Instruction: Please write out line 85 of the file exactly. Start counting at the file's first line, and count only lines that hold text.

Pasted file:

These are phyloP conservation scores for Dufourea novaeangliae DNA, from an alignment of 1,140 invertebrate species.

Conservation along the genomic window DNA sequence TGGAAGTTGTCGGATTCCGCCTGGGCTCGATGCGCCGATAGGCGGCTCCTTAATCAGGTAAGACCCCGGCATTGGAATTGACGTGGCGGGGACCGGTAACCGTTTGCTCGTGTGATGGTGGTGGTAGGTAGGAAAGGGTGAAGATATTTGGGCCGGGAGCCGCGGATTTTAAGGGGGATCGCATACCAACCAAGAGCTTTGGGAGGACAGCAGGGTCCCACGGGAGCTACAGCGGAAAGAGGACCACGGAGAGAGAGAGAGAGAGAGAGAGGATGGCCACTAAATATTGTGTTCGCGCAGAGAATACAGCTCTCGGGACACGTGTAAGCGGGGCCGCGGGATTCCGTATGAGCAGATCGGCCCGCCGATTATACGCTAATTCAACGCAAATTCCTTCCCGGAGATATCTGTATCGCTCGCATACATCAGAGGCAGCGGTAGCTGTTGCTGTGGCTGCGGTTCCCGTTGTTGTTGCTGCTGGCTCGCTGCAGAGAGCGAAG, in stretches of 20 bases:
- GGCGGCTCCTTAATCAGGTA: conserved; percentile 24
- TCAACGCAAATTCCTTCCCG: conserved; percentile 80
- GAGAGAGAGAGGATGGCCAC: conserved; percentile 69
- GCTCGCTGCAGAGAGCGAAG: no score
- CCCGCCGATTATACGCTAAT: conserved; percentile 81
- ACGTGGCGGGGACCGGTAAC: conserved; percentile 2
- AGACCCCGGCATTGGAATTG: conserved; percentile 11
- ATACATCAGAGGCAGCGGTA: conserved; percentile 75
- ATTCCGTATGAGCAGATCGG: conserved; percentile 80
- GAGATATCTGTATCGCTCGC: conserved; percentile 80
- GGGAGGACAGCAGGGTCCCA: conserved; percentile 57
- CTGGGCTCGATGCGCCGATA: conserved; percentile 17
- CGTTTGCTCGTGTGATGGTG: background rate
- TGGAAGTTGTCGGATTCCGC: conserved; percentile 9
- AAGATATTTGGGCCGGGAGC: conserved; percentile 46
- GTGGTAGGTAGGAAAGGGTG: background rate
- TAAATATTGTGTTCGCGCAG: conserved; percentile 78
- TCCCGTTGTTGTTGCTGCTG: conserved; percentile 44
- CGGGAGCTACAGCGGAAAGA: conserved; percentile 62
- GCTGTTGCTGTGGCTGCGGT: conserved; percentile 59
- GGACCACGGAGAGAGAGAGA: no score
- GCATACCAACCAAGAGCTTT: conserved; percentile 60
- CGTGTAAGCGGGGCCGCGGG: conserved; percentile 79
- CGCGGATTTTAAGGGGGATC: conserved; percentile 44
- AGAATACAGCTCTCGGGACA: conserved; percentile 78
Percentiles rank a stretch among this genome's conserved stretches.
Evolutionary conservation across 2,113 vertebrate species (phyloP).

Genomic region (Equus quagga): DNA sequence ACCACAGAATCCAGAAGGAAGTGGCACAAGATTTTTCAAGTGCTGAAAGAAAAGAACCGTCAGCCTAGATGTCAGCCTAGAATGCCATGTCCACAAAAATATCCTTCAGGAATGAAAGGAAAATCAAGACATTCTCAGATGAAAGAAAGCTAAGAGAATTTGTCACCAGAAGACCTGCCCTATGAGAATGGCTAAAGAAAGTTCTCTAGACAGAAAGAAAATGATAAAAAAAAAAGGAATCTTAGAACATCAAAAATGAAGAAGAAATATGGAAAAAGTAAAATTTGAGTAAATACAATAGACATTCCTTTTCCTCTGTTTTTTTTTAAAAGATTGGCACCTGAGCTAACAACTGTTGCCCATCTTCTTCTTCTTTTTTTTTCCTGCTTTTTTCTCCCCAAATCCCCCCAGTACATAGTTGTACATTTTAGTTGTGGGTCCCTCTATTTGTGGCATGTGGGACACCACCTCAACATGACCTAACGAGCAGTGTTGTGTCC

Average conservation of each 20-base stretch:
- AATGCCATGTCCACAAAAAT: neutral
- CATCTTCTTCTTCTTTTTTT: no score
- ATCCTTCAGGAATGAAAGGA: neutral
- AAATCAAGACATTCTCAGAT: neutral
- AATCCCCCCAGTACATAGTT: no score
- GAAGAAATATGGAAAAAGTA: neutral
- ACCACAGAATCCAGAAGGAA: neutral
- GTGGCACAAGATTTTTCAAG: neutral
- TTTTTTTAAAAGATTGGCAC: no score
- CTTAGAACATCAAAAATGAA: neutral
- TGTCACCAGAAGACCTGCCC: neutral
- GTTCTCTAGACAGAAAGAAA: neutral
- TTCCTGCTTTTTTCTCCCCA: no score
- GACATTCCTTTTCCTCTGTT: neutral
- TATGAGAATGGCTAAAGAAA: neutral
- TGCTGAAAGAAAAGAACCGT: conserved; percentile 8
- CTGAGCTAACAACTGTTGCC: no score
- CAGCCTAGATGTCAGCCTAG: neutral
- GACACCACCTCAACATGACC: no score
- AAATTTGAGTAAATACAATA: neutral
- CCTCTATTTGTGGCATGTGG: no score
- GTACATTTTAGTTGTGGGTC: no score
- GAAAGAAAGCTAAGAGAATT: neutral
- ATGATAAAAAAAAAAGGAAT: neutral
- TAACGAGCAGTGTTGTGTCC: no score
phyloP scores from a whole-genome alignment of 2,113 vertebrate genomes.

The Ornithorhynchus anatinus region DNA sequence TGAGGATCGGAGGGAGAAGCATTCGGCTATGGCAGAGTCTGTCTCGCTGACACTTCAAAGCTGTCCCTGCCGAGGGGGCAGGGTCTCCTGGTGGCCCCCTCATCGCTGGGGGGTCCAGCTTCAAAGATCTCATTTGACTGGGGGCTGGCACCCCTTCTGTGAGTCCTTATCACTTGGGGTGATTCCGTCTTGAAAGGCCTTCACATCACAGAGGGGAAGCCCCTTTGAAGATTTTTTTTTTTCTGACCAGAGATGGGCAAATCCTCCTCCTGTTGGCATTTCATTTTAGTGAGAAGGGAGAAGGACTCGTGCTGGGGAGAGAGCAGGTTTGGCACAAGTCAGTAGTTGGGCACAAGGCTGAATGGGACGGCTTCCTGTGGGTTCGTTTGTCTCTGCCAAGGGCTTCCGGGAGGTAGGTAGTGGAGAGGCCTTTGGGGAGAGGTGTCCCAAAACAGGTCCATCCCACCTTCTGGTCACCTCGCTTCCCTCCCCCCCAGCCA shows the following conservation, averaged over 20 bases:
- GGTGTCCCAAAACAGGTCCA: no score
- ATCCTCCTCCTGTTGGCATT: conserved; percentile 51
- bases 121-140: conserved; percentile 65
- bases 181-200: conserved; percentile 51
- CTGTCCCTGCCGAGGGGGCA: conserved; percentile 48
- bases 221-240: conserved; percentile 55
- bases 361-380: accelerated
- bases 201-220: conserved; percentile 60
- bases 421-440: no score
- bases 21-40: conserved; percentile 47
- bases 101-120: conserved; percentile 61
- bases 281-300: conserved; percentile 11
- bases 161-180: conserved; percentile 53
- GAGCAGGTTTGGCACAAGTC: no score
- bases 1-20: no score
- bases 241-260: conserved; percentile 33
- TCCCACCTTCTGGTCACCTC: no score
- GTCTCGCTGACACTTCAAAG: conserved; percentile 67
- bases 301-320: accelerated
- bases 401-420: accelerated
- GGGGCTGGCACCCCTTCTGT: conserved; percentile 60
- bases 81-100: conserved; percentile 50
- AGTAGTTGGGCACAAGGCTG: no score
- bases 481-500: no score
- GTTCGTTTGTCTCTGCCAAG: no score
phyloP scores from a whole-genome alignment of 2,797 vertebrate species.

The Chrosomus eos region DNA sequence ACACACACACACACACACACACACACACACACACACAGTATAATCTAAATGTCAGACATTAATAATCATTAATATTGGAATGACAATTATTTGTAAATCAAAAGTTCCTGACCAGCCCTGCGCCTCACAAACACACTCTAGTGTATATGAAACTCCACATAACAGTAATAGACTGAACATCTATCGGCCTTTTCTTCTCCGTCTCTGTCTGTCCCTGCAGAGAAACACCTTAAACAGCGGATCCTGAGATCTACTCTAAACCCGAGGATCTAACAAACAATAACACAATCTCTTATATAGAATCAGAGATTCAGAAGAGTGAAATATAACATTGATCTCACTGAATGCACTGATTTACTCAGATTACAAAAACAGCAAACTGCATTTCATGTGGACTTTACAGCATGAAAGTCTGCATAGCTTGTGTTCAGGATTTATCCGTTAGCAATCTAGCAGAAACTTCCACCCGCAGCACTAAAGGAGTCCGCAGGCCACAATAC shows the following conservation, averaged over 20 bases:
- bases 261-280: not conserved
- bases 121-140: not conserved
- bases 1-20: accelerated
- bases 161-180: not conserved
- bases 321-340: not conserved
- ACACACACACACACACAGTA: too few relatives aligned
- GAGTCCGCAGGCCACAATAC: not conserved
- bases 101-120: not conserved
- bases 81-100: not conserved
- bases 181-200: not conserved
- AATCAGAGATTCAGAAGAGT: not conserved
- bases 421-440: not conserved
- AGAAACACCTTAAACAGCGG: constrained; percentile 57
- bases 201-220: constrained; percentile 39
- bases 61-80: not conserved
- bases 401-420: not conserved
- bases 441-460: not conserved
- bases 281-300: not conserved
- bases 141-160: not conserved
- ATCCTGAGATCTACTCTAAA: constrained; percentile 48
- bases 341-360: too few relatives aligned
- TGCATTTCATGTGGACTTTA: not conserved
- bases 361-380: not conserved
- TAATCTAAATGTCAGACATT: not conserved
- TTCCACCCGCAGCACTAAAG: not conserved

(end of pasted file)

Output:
The Chrosomus eos region DNA sequence ACACACACACACACACACACACACACACACACACACAGTATAATCTAAATGTCAGACATTAATAATCATTAATATTGGAATGACAATTATTTGTAAATCAAAAGTTCCTGACCAGCCCTGCGCCTCACAAACACACTCTAGTGTATATGAAACTCCACATAACAGTAATAGACTGAACATCTATCGGCCTTTTCTTCTCCGTCTCTGTCTGTCCCTGCAGAGAAACACCTTAAACAGCGGATCCTGAGATCTACTCTAAACCCGAGGATCTAACAAACAATAACACAATCTCTTATATAGAATCAGAGATTCAGAAGAGTGAAATATAACATTGATCTCACTGAATGCACTGATTTACTCAGATTACAAAAACAGCAAACTGCATTTCATGTGGACTTTACAGCATGAAAGTCTGCATAGCTTGTGTTCAGGATTTATCCGTTAGCAATCTAGCAGAAACTTCCACCCGCAGCACTAAAGGAGTCCGCAGGCCACAATAC shows the following conservation, averaged over 20 bases: